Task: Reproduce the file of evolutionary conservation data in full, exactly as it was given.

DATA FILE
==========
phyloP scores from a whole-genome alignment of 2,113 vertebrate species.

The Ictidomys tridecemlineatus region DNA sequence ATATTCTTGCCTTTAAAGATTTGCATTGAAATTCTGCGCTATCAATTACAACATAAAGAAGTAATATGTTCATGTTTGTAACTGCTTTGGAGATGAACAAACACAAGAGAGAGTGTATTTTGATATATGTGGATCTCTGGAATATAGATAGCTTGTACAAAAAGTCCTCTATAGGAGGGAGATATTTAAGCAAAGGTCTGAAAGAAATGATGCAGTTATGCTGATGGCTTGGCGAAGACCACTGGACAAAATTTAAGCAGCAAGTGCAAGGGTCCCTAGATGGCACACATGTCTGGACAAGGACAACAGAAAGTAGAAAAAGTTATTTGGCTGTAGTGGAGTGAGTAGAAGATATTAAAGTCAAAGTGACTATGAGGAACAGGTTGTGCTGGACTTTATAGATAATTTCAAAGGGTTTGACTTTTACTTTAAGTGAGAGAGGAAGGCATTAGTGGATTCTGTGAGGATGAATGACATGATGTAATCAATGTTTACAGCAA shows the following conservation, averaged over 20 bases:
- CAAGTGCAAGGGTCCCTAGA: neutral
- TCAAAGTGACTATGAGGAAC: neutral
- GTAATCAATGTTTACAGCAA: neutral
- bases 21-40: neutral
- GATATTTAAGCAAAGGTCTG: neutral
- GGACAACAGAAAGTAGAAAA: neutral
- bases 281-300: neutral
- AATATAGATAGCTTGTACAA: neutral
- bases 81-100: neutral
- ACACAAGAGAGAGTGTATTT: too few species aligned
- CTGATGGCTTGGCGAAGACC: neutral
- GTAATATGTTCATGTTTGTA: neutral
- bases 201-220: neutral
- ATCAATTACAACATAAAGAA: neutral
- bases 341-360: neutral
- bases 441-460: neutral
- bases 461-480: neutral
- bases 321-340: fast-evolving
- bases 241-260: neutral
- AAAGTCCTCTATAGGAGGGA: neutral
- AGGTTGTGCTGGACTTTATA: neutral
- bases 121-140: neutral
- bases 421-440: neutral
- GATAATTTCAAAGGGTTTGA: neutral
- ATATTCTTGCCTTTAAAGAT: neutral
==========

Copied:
phyloP scores from a whole-genome alignment of 2,113 vertebrate species.

The Ictidomys tridecemlineatus region DNA sequence ATATTCTTGCCTTTAAAGATTTGCATTGAAATTCTGCGCTATCAATTACAACATAAAGAAGTAATATGTTCATGTTTGTAACTGCTTTGGAGATGAACAAACACAAGAGAGAGTGTATTTTGATATATGTGGATCTCTGGAATATAGATAGCTTGTACAAAAAGTCCTCTATAGGAGGGAGATATTTAAGCAAAGGTCTGAAAGAAATGATGCAGTTATGCTGATGGCTTGGCGAAGACCACTGGACAAAATTTAAGCAGCAAGTGCAAGGGTCCCTAGATGGCACACATGTCTGGACAAGGACAACAGAAAGTAGAAAAAGTTATTTGGCTGTAGTGGAGTGAGTAGAAGATATTAAAGTCAAAGTGACTATGAGGAACAGGTTGTGCTGGACTTTATAGATAATTTCAAAGGGTTTGACTTTTACTTTAAGTGAGAGAGGAAGGCATTAGTGGATTCTGTGAGGATGAATGACATGATGTAATCAATGTTTACAGCAA shows the following conservation, averaged over 20 bases:
- CAAGTGCAAGGGTCCCTAGA: neutral
- TCAAAGTGACTATGAGGAAC: neutral
- GTAATCAATGTTTACAGCAA: neutral
- bases 21-40: neutral
- GATATTTAAGCAAAGGTCTG: neutral
- GGACAACAGAAAGTAGAAAA: neutral
- bases 281-300: neutral
- AATATAGATAGCTTGTACAA: neutral
- bases 81-100: neutral
- ACACAAGAGAGAGTGTATTT: too few species aligned
- CTGATGGCTTGGCGAAGACC: neutral
- GTAATATGTTCATGTTTGTA: neutral
- bases 201-220: neutral
- ATCAATTACAACATAAAGAA: neutral
- bases 341-360: neutral
- bases 441-460: neutral
- bases 461-480: neutral
- bases 321-340: fast-evolving
- bases 241-260: neutral
- AAAGTCCTCTATAGGAGGGA: neutral
- AGGTTGTGCTGGACTTTATA: neutral
- bases 121-140: neutral
- bases 421-440: neutral
- GATAATTTCAAAGGGTTTGA: neutral
- ATATTCTTGCCTTTAAAGAT: neutral